Arginine : This non-essential amino acid is required in muscle metabolism – maintaining the nitrogen balance, and helping with weight control since it facilitates the increase of muscle mass, while reducing body fat.
By: Wilfred Rawventure Campbell
Tags: AIDS, amino acid, amino acid arginine, Arginine, Blood-brain barrier, cirrhosis of the liver, Deficiency Symptoms, essential amino acid, excess ammonia, Food, Growth hormone, Health, immune system, Medicine, Muscle, Nitric oxide, Protein
Arginine is a non-essential amino acid and is abundant in protamines and histones – both proteins associated with nucleic acids and was first isolated in 1895 from animal horn. Newborns may produce this amino acid too slowly and for them arginine should be seen as an essential amino acid. Arginine is used by the body to make nitric oxide, a substance that relaxes blood vessels.
Arginine is vital for the production of protein. Only the L form of amino acids are constituents of protein. Arginine crosses the blood-brain barrier, is a precursor for nitric oxide and is a responsible for the secretion of hormones such as growth hormone, glucagon and insulin. Assists in wound healing, helps remove excess ammonia from the body, stimulates immune function, and promotes secretion of several hormones, including glucagon, insulin, and growth hormone.
For example, some, though not all, studies have found that men with low sperm counts experienced an increase in the number of sperm when they supplemented with arginine.
Functions of Arginine
- Arginine is required in muscle metabolism – maintaining the nitrogen balance, and helping with weight control since it facilitates the increase of muscle mass, while reducing body fat. This amino acid can be produced in the body; however, in newborn infants, production may not occur quickly enough to keep up with requirements. It is therefore deemed essential early in life.
- Arginine retards the growth of tumors and cancer by enhancing immune function. It increases the size and activity of the thymus gland, which manufactures T lymphocytes (T cells), crucial components of the immune system. Arginine may therefore benefit those suffering from AIDS and malignant diseases that suppress the immune system.
- It is essential in the good health of skin, liver, muscle and liver.
- It is also good for liver disorders such as cirrhosis of the liver and fatty liver; it aids in liver detoxification by neutralizing ammonia.
- It is also involved in a variety of enzymes and hormones. It aids in stimulating the pancreas to release insulin, is a component of the pituitary hormone vasopressin, and assists in the release of growth hormones. Because arginine is a component of collagen and aids in building new bone and tendon cells.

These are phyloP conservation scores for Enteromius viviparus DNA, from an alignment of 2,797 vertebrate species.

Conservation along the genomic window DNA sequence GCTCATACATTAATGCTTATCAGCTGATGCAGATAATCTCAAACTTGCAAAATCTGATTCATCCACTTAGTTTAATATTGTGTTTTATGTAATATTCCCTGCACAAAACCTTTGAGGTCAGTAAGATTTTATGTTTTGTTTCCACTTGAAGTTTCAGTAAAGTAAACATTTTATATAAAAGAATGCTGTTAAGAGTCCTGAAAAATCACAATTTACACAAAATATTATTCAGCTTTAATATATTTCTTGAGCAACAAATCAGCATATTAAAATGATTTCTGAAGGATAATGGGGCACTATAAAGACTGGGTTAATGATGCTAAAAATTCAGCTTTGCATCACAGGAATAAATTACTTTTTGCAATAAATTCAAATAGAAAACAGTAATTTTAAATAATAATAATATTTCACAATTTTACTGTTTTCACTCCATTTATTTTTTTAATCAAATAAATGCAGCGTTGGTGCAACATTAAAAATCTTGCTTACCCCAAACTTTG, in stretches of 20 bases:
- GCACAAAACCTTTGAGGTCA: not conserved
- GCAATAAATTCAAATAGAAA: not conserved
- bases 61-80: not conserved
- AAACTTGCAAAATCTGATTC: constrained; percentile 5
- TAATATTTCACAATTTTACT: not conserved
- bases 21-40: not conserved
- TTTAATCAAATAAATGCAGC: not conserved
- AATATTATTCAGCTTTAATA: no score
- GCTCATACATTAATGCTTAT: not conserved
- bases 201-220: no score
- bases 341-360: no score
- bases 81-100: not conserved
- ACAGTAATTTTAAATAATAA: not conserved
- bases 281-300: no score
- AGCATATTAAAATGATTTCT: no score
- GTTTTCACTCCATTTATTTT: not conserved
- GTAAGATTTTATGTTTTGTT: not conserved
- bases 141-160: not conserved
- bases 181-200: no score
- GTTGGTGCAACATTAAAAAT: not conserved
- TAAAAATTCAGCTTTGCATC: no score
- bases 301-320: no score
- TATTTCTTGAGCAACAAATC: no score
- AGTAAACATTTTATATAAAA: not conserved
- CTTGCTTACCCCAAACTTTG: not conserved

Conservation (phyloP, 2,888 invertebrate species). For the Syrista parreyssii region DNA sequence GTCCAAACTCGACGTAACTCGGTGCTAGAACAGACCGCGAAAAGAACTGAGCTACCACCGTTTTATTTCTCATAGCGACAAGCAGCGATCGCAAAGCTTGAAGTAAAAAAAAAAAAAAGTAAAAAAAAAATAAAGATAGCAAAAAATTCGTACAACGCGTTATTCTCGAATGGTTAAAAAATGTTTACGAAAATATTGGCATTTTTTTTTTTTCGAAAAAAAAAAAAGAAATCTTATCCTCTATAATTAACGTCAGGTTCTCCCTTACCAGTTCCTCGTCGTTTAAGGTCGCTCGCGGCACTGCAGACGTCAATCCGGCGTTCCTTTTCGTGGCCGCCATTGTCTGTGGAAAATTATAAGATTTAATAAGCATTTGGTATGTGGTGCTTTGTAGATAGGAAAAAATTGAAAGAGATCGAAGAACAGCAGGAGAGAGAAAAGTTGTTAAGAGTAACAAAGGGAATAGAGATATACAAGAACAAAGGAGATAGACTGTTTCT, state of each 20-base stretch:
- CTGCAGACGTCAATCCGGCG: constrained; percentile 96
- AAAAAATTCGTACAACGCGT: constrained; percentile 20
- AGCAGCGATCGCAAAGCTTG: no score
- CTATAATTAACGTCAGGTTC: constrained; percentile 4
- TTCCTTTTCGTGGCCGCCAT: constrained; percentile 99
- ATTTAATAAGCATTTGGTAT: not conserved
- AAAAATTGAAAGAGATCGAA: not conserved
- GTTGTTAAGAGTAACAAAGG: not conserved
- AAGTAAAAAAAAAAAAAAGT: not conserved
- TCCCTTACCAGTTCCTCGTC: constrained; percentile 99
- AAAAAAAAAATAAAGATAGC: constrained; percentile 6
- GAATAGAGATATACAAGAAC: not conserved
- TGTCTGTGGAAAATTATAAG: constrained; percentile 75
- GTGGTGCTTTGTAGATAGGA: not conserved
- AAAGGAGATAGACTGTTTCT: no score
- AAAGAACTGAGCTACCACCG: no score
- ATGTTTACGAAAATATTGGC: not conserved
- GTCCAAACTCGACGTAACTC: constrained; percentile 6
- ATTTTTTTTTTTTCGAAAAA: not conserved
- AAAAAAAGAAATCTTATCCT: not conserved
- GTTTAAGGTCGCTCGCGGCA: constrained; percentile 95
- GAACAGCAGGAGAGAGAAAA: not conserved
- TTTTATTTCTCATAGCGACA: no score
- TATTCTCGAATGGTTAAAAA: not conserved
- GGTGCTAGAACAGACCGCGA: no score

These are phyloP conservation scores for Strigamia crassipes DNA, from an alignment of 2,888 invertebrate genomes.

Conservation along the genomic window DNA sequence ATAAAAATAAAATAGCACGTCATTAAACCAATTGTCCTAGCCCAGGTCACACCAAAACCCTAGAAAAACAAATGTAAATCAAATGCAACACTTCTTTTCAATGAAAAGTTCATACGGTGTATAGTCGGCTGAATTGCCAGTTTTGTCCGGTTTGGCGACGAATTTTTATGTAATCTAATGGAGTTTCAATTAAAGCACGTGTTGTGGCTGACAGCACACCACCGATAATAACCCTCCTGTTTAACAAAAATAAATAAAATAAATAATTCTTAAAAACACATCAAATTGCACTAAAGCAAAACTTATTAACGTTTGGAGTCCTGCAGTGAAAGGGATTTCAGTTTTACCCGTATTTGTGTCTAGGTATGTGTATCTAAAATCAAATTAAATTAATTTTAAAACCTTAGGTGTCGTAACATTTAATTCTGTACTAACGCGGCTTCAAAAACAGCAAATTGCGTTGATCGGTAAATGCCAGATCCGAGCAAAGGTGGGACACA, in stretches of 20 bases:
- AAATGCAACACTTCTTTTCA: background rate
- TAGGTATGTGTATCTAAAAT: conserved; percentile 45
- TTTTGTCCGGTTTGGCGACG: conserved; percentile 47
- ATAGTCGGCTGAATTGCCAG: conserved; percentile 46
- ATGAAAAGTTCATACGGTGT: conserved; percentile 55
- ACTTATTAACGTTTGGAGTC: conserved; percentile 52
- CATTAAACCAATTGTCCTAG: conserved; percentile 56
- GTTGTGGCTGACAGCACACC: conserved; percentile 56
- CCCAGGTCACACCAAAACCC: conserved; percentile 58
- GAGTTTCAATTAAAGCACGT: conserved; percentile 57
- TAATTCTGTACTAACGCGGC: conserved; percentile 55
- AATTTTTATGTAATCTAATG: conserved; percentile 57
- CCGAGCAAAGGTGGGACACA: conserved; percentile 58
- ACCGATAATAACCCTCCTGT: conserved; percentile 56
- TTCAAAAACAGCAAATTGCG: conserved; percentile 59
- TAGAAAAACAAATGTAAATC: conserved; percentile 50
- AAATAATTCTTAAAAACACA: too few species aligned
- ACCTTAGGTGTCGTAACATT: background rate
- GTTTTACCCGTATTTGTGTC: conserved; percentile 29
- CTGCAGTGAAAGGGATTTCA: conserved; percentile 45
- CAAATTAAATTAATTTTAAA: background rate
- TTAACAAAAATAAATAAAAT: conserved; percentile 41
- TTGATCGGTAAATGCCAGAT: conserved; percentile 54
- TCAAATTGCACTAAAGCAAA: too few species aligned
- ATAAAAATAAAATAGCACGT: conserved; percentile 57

- Ornithine: Arginine takes part in the urea cycle and results in formation of urea and ornithine on hydrolysis. Ornithine not only plays role in urea cycle but also has a role in the formation of polyamine.
- Creatine: Arginine also contributes in the formation of creatine which is very important for the muscles as it increases muscle mass and their strength.
- Glutamic acid: This amino acid being glucogenic results in formation of creatine.
- Nitric Oxide: Arginine also gives rise to nitric oxide along with citrulline in the presence of enzyme nitric oxide synthase. This nitric oxide plays very important physiological role. It causes relaxation of the smooth muscles of blood vessels and therefore causes vasodilation. Nitric oxide also inhibits platelet aggregation.
- Studies have shown that it also reduces nitrogen losses in people who have undergone surgery, and improves the function of cells in lymphatic tissue. This amino acid aids in weight loss because it facilitates an increase in muscle mass and a reduction of body fat.
- Animal source: turkey, chicken, meat, milk, cottage, yogurt, cheese, pork, beef and in variety of sea foods.
- Plant source: Granola, wheat, peanuts, pumpkin seeds, sesame seed, cashews, almond, walnut, flour, popcorn, brown rice, etc.
- It is found in chocolate as well. In our body it is present abundantly in histones and protamines.
Deficiency Symptoms of Arginine
A variety of functions, including insulin production, glucose tolerance, and liver lipid metabolism, are impaired if the body is deficient in arginine.
- Alanine : The amino acid that helps the body to convert glucose, a simple sugar, into energy and also helps the body to eliminate excess toxins from the liver. (blissreturned.wordpress.com)
- Tyrosine : It aids in the production of melanin (the pigment responsible for skin and hair color) and in the functions of the adrenal, thyroid, and pituitary glands. (blissreturned.wordpress.com)
- Lysine : The essential amino acid that is a basic building block of all protein. (blissreturned.wordpress.com)
- Threonine : The essential amino acid that helps to maintain the proper protein balance in the body. (blissreturned.wordpress.com)